Both All-Stars in 2017, Fulmer and Archer have struggled through the opening months of the 2018 campaign. Fulmer has carried over his rocky finish from last season (0–4 with a 5.93 ERA in his final five starts of 2017), raising questions as to whether the ulnar nerve transposition surgery the 25-year-old underwent in September might have some lasting effects. Archer is now in his sixth full MLB season and has yet to parlay his unbridled talent into consistent, ace-level production. They both present risky options that the Yankees might not be prone to gamble on after the disappointing returns New York has gotten in the Sonny Gray deal with Oakland last July.

Regardless, both guys feature prolific arms that, at their best, would pair well with Severino at the top of the Yankees rotation. Both are also employed by prospect-deficient teams that will ostensibly be looking to sell. If Cashman thinks a fresh start could right their respective ships, one or both of these fuel-throwing righties could land on the Yankees’ radar.

NL Long Shots Almost Certain Not to Happen

Madison Bumgarner, Patrick Corbin

FREAK OUT! Bumgarner’s and Corbin’s names are embedded in the minds of rumor-starved Yankees fans, but the feasibility of either ace moving east remains unclear. Bumgarner looked solid — though he was outdueled by Corbin — in his highly anticipated return to the mound on Tuesday. With the Giants hanging around in a mediocre NL West, it’s hard to imagine that San Francisco would cede its most valuable beer-crushing connoisseur on the heels of a splashy, expectation-elevating offseason. (It is an even-numbered year, after all.)

Corbin, on the other hand, has voiced a strong desire to one day don pinstripes, but the chances of that happening in 2018 seem slim given that Arizona leads the NL West and the 28-year-old lefty is enjoying a breakout year. Through 13 starts, Corbin is posting career lows in ERA (2.87), WHIP (0.94), FIP (3.05), and batting average against (.188), in addition to striking out a higher percentage of batters than ever before. However, should the Diamondbacks falter in the coming weeks and Arizona’s management decide to accrue some value for Corbin rather than potentially lose him this winter, look for Cashman to pounce.

Let’s Start a Civil War

Jacob deGrom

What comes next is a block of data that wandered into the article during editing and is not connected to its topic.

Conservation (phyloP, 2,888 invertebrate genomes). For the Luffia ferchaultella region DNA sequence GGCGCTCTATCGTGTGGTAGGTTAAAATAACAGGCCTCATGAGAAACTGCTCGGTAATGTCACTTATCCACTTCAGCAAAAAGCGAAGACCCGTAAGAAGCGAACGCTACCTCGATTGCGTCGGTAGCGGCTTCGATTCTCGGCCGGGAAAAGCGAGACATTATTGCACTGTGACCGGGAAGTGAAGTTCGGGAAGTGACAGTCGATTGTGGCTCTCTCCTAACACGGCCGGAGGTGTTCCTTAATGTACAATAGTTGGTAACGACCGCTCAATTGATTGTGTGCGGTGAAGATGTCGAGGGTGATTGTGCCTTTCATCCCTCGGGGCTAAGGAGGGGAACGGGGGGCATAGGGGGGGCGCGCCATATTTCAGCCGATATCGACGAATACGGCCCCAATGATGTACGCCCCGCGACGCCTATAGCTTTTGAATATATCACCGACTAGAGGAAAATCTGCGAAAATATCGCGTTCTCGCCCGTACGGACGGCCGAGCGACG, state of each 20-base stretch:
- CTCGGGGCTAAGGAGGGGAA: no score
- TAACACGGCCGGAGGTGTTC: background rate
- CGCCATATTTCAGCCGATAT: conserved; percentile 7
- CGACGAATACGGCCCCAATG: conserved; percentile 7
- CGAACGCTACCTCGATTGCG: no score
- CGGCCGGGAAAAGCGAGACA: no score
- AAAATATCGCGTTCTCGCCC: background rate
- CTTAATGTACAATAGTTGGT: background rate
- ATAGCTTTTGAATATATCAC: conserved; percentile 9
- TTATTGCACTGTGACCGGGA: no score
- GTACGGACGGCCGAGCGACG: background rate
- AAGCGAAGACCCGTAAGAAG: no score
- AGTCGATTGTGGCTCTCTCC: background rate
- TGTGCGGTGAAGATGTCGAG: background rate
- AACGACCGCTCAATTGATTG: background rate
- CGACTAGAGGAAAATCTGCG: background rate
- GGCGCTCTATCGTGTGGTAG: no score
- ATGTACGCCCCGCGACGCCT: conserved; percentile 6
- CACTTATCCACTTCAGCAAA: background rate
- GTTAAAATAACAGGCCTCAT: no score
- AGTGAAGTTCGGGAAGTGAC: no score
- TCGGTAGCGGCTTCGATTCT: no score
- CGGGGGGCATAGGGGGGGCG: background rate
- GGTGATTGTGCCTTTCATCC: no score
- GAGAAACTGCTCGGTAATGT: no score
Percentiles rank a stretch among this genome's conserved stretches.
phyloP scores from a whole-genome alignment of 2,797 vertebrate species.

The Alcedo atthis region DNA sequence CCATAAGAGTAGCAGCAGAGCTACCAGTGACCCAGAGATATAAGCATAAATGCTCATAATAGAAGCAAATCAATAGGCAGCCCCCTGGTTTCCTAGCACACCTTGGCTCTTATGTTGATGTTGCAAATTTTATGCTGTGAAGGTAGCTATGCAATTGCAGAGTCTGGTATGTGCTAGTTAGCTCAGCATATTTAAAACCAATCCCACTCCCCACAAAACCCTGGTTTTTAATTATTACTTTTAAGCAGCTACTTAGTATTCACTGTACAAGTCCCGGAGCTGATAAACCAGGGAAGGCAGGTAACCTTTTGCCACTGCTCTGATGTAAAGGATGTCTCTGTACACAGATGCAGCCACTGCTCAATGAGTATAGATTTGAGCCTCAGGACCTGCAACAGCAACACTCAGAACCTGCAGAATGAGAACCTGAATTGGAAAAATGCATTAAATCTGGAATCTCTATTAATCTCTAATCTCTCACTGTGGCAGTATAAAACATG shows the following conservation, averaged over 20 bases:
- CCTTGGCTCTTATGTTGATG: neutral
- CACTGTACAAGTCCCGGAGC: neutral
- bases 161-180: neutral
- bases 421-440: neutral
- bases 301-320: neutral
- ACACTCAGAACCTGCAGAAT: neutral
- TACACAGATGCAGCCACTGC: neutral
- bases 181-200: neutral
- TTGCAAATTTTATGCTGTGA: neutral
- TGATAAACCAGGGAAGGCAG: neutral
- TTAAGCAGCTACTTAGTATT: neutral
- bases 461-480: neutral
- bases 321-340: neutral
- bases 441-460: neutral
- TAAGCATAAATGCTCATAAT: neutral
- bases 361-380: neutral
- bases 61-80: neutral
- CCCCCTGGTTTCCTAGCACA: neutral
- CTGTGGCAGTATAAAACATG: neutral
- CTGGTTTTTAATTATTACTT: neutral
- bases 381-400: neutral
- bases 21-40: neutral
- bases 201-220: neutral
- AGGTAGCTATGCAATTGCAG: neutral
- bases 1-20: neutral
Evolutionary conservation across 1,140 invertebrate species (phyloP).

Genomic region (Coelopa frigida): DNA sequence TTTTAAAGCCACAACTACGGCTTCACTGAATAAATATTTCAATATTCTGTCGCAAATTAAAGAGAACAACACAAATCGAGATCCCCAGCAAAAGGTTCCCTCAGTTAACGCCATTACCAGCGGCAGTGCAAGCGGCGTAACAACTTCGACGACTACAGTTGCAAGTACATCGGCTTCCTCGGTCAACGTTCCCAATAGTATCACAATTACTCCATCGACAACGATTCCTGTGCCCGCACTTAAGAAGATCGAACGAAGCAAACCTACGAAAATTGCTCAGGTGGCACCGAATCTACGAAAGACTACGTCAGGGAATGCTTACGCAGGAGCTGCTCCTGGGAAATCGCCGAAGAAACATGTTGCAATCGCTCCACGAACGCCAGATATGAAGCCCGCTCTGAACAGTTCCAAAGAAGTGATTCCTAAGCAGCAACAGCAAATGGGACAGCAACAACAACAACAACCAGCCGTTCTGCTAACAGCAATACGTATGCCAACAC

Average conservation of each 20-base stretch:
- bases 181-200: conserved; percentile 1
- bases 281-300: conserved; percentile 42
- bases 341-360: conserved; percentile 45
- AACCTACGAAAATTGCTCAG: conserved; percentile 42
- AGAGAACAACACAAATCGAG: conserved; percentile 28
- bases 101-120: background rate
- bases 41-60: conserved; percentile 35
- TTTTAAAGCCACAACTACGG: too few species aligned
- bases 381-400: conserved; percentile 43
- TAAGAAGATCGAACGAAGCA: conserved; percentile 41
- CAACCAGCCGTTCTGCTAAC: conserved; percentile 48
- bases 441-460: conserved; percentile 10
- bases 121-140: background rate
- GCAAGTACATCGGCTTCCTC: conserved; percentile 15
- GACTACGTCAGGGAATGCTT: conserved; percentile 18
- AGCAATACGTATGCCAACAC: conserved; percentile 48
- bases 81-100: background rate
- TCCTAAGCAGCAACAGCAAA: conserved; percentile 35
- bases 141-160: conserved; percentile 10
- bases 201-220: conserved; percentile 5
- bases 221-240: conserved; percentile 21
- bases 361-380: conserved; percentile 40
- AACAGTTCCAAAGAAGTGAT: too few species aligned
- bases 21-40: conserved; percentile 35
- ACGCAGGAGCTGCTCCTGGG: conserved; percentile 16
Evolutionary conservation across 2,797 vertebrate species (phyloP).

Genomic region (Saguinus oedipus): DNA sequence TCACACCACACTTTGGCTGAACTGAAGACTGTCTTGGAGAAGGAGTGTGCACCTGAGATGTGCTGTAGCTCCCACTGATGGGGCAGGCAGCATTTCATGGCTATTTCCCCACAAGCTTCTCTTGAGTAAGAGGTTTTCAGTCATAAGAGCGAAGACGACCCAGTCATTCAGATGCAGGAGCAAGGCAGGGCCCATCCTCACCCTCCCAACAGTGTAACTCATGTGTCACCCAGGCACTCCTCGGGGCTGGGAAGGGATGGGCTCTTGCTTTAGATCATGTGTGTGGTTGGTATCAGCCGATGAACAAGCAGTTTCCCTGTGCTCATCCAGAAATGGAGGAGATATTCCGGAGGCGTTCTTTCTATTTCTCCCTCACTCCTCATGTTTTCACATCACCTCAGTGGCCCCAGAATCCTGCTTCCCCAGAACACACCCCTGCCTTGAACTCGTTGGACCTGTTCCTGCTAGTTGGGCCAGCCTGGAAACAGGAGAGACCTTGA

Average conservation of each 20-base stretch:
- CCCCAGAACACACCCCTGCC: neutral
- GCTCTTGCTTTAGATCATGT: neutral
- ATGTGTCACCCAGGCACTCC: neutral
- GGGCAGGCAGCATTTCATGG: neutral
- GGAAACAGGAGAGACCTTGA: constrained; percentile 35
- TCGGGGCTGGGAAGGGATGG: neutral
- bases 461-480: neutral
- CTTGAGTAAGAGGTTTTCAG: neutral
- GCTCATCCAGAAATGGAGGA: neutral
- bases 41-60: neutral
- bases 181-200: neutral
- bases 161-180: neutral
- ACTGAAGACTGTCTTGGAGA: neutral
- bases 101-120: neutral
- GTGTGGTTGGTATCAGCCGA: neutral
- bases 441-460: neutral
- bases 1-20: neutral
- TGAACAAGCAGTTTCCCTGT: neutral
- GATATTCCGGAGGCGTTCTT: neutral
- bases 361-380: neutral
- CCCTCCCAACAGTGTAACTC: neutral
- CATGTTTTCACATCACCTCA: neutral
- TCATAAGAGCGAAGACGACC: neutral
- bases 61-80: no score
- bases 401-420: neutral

I kid! I kid! DeGrom was known as a stud before this season, and he’s taken his dominance to mind-bending heights thus far in 2018. The Mets can’t afford to lose him.

BUT — and stay with me here — what if deGrom decides his talent is wasted on a team that bats out of order, allows steals of home on routine pickoff attempts, and botches fan giveaways, and tries to force his way across town? What if the Mets ace’s preseason trim wasn’t so much a fashion statement as it was a declaration of intent?

What if Cashman throws the kitchen sink at Mets GM Sandy Alderson: some combination of Clint Frazier, Miguel Andújar, Justus Sheffield, Chance Adams, and Estevan Florial? Who says no?

(The Mets. The Mets say no. And, frankly, the Yankees probably would, too. But it’s fun to imagine the postapocalyptic fallout of a blockbuster between these two. That Mike Francesa rant would be an all-timer.)

The Bullpen Megalodon Strategy

Kelvin Herrera, Brad Hand, Zach Britton

This is perhaps the most intriguing direction the Yankees could go in, and definitely the most unlikely. But does this look like a man content to play things safe? If Cashman strikes out on his first, second, third, and fourth deadline options, continuing his quest for a bullpen of Hydratic proportions — albeit at the expense of a reliable rotation — could be an interesting route. It’s a formula that worked for the Royals in 2015, and just last season New York came within one win of reaching the World Series largely on the strength of its timely hitting and superb bullpen.

Another added benefit of this strategy for the Yankees: It would have the potential to undercut the Astros, who could be in the market for bullpen reinforcements. Chess and checkers.